The arrival of the bees

A couple of months ago, I put a bait hive out in my garden. An empty National brood box, apart from a dark old brood comb pushed to one side and some lemongrass oil smeared on the walls. Then I waited.

At first… nothing. But then… I saw some bees coming in and out, inspecting the empty premises. The next day, it was clear something was afoot. More and more bees could be seen around the entrance, until the air in my garden was filled with masses of humming bees. I went and stood outside, looking at the sheer number of them. You can see them against the white wall in the photos below.

The swarm descends

The swarm descends

Bees fill the air

Bees fill the air

But often life is not easy, and so this was not quite as simple as I was hoping. The bees had come to me – fantastic – but they’d also landed not inside but under the bait hive.

Bees under the hive

Swarm under the hive

The next day, I went out in my beesuit and attempted to gather them up. I used some highly specialist equipment for this job – a bee brush and a bucket. Although this was obviously an easy place to gather a swarm from, it still meant a bit of squeezing myself under the picnic table, hovering holding the bucket with one hand while brushing the bees in with the other as gently as possible.

Just in the space of about 24 hours, they’d made the beautiful, pristine comb below, which the swarm was gathered on under the table. The wax is produced by glands in their abdomen, which they then chew and manipulate into the perfectly formed honeycomb shapes using their mandibles. Pretty amazing when you think about it.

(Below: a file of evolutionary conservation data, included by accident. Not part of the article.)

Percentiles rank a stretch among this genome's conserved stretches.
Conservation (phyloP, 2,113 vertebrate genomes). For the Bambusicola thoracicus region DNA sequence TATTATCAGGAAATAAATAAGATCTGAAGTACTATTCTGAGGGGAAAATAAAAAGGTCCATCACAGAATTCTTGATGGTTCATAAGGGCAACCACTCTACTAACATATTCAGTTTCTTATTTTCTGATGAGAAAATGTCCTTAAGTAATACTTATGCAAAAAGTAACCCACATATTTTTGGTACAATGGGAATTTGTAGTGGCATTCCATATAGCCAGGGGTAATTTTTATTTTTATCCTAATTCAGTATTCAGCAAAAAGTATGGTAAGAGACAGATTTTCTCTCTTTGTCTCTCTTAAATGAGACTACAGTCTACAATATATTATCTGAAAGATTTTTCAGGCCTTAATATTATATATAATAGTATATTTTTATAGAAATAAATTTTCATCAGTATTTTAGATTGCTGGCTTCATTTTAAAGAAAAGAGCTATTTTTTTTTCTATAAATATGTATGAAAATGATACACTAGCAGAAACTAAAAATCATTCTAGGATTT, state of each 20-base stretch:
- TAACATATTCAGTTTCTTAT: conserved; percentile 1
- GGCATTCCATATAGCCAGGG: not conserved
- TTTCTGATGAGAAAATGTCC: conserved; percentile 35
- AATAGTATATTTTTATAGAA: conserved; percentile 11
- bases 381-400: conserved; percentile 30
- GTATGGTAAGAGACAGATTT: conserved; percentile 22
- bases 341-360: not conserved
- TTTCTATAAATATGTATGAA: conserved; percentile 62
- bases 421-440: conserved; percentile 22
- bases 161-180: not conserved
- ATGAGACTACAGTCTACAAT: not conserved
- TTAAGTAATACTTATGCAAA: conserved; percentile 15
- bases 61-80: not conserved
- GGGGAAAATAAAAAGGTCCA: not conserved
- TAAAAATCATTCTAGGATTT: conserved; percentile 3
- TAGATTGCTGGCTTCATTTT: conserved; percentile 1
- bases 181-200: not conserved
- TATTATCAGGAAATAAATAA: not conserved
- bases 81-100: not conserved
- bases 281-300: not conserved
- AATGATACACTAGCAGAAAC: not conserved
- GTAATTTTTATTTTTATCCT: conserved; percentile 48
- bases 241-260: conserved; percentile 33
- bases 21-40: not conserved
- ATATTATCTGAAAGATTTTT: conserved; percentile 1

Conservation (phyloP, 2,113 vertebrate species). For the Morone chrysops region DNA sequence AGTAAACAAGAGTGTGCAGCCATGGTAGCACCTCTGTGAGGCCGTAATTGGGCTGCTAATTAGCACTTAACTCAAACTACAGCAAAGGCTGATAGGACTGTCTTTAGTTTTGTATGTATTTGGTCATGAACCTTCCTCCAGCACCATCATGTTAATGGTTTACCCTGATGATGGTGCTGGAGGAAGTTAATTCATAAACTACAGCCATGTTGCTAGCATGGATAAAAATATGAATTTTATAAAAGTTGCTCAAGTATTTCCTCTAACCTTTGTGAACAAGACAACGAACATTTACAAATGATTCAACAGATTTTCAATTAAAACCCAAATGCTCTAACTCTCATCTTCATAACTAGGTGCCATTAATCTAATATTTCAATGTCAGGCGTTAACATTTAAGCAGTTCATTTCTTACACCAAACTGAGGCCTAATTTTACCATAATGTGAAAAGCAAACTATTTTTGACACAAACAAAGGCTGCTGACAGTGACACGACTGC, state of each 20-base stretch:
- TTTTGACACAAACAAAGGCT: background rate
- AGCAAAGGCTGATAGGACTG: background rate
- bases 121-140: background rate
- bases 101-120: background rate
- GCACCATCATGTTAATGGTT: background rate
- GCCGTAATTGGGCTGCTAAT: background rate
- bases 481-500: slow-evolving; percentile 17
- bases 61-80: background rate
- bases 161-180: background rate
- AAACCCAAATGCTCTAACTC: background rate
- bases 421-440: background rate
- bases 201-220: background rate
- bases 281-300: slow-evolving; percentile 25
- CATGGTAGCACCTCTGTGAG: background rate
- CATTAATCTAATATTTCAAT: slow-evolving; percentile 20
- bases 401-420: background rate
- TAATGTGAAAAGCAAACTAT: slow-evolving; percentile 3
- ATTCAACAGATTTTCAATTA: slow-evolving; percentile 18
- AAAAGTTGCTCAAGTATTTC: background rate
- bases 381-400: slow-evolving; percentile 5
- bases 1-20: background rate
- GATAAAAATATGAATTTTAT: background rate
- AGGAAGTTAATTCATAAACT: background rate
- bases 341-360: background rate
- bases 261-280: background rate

Fresh comb

Freshly made new comb

My first attempt failed and the bees quickly reverted to hanging out under the table. I realised I must not have gathered up the queen, so they had all returned to her.

On my second attempt, I tried to make sure to get almost every single bee. This time the bees lined up on top of the frames, lifted their bottoms and fanned their Nasonov glands, which I took as a good sign. They were telling the other bees that this was now home.

Putting the bees in the hive

Putting the bees in the hive

A couple of months later, the bees are still here. I have named the new queen Lowen, which means ‘Joyful’ in Cornish.

About Emily Scott

I am a UK beekeeper who has recently moved from London to windswept, wet Cornwall. I first started keeping bees in the Ealing Beekeepers Association’s local apiary in 2008, when I created this blog as a record for myself of my various beekeeping related disasters and - hopefully! - future successes.
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17 Responses to The arrival of the bees

  1. Granny Roberta says:

    Wax glands are in the belly, not the legs. Just blame autocorrupt. : )

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  2. disperser says:

    Nice. Do you still have the other hives? I ask because I thought they were at another location.

    Are you going to keep this one in your garden?

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  3. hencorner says:

    How exciting!
    Unfortunately, I was recovering from Covid during May and had to redirect all the swarm calls that I’d received – even though I was hoping for a couple to keep for myself.
    Then I discovered that a swarm had moved into an empty hive on my allotment, fabulous, but they didn’t go in via the entrance to a perfectly ready new home, they found a gap under the roof and built beautiful comb in an empty super!
    Fortunately I was able to transfer them quite easily 🐝🐝🐝

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  4. Katharine says:

    That’s amazing!

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  5. For me there is nothing more exciting than seeing a swarm arrive. Once we had a hive swarm and go underneath the mother hive! We had not noticed it was under the hive and thought we had lost it. It was an experienced beekeeper that saw them and helped us hive them. Imagine making all that lovely comb outside when they could have set up so well inside! They just like to keep us guessing. Amelia

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  6. rickwar04 says:

    Congratulations to you and your new bees . Life is good and then you get free bees ,priceless ❤️❤️❤️❤️❤️🐝🐝🐝🍯🍯

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  7. Very interesting story about the bees, hope you are OK.

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